Tim Allen is shown to be an excellent salesman and TV personality, but Tim is spectacularly accident-prone as a handyman, often causing massive disasters on and off the set. Everyone involved with the show had to pay special attention when Allen was operating tools or doing stunts. While all of these shennanigans would make for great entertainment television, it’s a wonder that the “Tool Time” show was allowed to stay on air. Their insurance policy would cost a fortune!
The list of Tim’s accidents at home, while trying to be handy, include rewiring the house phone and causing it to smoke and spark, playing music on the new stereo system so loud that it shatters every window in the home, getting electrocuted by his rooftop Christmas display, falling through the attic door, falling through roofs, falling off of roofs, and many more. Basically, a lot of falling, fire setting and breaking things around the home, much to his wife’s displeasure.
Tool Time Tool Accidents
Many “Tool Time” viewers assume that the accidents on the show are done on purpose, but most of Tim’s accidents are caused by his devices being used in an unorthodox or overpowered manner, designed to illustrate his motto “More power!” This popular catchphrase would not be uttered after “Home Improvement’s” seventh season, until Tim’s last line in the series finale.
Accidents on the “Tool Time” set, which may or may not be staged, occurred regularly, and include electrocuting Al, super gluing his own head to a table, using a magnet to single-handedly destroy the camera and sound equipment, crashing a motorcycle on set, losing control of a forklift, putting his hand in a mouse trap, dropping a wine cellar through the floor, falling from a second story window… the list is endless. Let’s just say that the crew should always have several fire extinguishers on hand. And to play it on the safe side, probably an ambulance too.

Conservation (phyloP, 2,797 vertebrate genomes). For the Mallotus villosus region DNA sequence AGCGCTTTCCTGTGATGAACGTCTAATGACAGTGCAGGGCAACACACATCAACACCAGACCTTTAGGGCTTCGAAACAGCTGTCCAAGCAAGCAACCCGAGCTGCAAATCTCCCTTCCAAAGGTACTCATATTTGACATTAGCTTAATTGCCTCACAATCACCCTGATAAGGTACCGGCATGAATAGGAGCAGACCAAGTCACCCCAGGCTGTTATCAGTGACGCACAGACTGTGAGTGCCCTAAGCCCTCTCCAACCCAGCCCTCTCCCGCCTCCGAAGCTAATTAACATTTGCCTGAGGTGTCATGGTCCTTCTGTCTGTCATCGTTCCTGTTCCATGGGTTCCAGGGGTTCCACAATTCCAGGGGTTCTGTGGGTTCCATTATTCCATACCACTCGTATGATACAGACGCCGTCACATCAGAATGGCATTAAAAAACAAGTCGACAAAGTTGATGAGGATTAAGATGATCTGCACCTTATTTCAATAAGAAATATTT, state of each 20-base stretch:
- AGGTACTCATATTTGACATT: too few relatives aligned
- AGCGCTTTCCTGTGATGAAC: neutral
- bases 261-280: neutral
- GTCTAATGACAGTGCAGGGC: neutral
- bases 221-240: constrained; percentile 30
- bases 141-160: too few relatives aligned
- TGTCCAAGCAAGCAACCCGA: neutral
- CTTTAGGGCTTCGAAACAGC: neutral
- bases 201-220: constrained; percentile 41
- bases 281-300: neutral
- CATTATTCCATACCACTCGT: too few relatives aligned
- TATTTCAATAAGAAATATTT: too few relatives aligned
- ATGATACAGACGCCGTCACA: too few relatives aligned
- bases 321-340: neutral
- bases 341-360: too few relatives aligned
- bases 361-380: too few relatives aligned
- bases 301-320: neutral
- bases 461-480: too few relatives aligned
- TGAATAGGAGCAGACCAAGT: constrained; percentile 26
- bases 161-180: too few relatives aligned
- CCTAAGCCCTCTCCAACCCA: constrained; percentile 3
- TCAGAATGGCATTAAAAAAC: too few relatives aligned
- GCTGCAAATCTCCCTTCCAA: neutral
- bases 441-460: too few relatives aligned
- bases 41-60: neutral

This Old House
“Tool Time” was conceived as a parody of the PBS home-improvement show “This Old House.” Tim and Al are parodies of the two main cast members of “This Old House,” host Bob Vila and master carpenter Norm Abram. You can see a lot of similarities when you watch both shows! “This Old House” was a well-known show on cable tv, and won 17 Emmy Awards during its 36 seasons. Bob Vila has a good sense of humor about it though, and he’s even made a guest appearance on “Tool Time.”
In one episode, the sponsor of “Tool Time” Mr. Binford, tells Tim Taylor that Bob Vila is in town, and going to be a guest on the show. Al announces that he met him earlier that week to get his copy of Vila’s book signed, and says “I can’t believe I actually got to talk to the pioneer of home repairs!” Taylor’s competitive spirit is heated, and chaos ensues with Vila on the set.
Tool Time Toy Story
Binford Tools was featured in the highly popular animated film Toy Story, which starred Tim Allen as the voice of Buzz Lightyear. Binford Tools can be seen in the scene when Woody is trying to help Buzz escape from Andy’s evil next door neighbor Sid’s room. Woody pushes a red toolbox off the side of the counter and when the toolbox comes into shot you can see the Binford logo on the toolbox! Allen returned to do the voice of Buzz is Toy Story 2 and the Buzz Lightyear movie.